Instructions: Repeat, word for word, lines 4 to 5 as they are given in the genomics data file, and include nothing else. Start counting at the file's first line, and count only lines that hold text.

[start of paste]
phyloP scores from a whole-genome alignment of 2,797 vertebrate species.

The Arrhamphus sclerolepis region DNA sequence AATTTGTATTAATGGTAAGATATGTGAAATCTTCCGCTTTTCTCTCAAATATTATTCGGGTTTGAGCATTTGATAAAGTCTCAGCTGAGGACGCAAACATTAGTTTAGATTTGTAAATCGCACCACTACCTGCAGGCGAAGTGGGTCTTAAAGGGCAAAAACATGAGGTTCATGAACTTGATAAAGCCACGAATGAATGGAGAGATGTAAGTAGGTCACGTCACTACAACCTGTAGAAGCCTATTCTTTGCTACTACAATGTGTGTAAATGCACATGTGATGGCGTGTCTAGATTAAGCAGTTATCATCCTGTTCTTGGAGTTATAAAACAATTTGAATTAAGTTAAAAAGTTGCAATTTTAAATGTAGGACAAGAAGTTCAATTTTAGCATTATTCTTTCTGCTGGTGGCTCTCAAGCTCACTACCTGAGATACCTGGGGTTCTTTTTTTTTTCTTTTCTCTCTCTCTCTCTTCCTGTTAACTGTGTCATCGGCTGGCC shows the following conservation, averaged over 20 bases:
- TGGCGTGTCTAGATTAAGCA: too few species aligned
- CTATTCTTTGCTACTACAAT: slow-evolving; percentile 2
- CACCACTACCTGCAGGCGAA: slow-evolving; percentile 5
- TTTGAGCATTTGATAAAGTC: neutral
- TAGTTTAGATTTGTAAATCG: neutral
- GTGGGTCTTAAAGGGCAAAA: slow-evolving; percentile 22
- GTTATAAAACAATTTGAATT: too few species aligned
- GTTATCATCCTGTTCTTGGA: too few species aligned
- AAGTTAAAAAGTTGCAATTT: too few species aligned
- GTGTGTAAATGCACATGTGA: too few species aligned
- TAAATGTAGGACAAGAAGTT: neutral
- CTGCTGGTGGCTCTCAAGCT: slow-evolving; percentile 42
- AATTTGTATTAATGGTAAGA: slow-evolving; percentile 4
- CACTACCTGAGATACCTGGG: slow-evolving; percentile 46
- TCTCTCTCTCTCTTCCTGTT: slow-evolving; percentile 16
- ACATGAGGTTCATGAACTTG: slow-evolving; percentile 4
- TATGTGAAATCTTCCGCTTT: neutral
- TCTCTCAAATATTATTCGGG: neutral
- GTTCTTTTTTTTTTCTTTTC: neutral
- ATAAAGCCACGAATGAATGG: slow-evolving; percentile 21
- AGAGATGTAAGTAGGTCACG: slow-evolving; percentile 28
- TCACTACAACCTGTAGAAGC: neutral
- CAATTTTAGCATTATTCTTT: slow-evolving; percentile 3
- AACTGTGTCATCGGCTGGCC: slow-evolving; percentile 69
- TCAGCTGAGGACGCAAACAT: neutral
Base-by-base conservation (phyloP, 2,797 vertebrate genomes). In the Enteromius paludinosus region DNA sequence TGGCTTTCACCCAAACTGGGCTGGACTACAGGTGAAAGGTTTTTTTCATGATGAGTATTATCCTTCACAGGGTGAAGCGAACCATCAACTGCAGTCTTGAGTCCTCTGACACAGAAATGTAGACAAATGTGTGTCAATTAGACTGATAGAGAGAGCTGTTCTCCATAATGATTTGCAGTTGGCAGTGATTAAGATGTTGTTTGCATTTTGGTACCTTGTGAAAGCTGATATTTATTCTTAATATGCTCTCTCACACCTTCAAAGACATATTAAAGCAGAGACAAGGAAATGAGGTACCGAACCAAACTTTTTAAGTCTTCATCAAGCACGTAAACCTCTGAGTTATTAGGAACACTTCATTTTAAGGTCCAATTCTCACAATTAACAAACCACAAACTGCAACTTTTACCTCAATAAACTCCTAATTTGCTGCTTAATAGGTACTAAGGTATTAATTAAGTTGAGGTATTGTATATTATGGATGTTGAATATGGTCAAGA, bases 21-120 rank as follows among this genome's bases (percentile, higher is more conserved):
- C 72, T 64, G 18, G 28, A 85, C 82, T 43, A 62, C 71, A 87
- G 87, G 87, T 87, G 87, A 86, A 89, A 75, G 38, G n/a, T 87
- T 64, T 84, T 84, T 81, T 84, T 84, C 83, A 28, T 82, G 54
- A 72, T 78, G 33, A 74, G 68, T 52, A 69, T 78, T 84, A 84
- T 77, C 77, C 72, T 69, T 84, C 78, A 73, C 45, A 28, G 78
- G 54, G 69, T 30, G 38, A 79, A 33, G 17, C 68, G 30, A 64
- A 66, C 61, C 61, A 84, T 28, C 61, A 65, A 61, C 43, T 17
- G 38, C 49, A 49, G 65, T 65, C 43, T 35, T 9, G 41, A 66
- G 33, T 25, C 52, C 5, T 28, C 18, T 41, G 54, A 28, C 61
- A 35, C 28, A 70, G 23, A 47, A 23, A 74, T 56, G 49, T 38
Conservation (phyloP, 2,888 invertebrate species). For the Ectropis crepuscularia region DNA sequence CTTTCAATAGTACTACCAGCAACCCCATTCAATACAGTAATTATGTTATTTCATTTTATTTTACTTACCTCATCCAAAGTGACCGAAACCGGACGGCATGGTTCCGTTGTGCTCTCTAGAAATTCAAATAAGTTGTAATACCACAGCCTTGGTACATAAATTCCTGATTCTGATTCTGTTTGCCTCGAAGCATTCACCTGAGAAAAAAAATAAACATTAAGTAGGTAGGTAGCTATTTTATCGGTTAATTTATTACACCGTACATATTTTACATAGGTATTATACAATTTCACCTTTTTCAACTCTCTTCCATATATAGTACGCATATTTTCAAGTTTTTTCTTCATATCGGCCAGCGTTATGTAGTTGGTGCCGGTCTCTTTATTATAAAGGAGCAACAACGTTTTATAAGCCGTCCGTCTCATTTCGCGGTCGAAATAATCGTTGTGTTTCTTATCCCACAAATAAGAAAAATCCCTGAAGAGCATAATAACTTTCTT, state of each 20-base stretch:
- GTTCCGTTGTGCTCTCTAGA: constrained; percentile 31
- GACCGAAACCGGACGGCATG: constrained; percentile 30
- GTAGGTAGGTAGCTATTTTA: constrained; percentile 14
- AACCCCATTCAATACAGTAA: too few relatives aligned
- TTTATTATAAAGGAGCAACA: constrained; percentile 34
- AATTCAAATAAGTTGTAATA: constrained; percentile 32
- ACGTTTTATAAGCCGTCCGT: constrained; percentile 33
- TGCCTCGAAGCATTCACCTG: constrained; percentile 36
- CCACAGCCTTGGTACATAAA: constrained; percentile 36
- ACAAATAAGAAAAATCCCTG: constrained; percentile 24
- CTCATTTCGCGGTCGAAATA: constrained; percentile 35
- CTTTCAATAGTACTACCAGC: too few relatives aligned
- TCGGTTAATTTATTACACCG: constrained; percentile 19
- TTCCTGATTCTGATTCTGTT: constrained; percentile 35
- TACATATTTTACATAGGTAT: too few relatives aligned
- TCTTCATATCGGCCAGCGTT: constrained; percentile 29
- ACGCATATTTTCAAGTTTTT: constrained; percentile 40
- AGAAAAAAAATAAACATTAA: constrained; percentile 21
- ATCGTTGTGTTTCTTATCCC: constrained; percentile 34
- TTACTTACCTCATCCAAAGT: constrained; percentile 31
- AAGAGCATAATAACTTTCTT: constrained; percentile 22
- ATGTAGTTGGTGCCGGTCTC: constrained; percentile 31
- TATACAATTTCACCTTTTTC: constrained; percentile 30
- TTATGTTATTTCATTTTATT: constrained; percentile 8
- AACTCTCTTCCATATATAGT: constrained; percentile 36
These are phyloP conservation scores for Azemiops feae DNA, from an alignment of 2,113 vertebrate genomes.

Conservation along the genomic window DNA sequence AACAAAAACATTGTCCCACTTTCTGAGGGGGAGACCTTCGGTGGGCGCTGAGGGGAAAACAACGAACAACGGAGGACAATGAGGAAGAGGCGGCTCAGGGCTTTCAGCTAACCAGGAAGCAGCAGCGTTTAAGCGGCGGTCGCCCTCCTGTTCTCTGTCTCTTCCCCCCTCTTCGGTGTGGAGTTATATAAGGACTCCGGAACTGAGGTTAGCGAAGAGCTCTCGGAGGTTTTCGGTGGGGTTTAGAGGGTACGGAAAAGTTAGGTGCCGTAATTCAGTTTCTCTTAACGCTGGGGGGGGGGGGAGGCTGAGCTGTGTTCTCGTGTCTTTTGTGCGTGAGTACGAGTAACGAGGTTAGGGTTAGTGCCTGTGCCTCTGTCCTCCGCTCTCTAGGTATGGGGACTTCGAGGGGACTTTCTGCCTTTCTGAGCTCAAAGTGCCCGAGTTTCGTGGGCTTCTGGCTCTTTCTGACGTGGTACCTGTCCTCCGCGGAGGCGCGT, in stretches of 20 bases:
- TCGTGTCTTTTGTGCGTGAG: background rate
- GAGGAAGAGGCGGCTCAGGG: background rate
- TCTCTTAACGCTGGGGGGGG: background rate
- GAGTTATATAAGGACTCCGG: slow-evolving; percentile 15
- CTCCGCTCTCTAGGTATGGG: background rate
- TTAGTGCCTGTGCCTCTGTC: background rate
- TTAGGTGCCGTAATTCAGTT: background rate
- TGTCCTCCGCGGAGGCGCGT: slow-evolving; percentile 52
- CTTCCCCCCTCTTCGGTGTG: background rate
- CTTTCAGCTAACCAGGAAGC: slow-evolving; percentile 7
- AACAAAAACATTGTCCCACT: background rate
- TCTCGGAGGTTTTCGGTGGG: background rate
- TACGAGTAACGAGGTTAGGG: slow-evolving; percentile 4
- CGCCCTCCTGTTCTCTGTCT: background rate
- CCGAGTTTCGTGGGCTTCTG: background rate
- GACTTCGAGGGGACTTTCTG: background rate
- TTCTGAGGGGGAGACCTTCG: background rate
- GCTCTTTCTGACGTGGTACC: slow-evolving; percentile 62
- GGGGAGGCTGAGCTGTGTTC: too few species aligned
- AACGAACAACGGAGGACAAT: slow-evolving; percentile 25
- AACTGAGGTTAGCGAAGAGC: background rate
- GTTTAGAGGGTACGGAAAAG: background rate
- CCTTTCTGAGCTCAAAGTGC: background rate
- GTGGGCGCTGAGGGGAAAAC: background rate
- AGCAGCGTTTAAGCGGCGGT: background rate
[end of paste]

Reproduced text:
- CTATTCTTTGCTACTACAAT: slow-evolving; percentile 2
- CACCACTACCTGCAGGCGAA: slow-evolving; percentile 5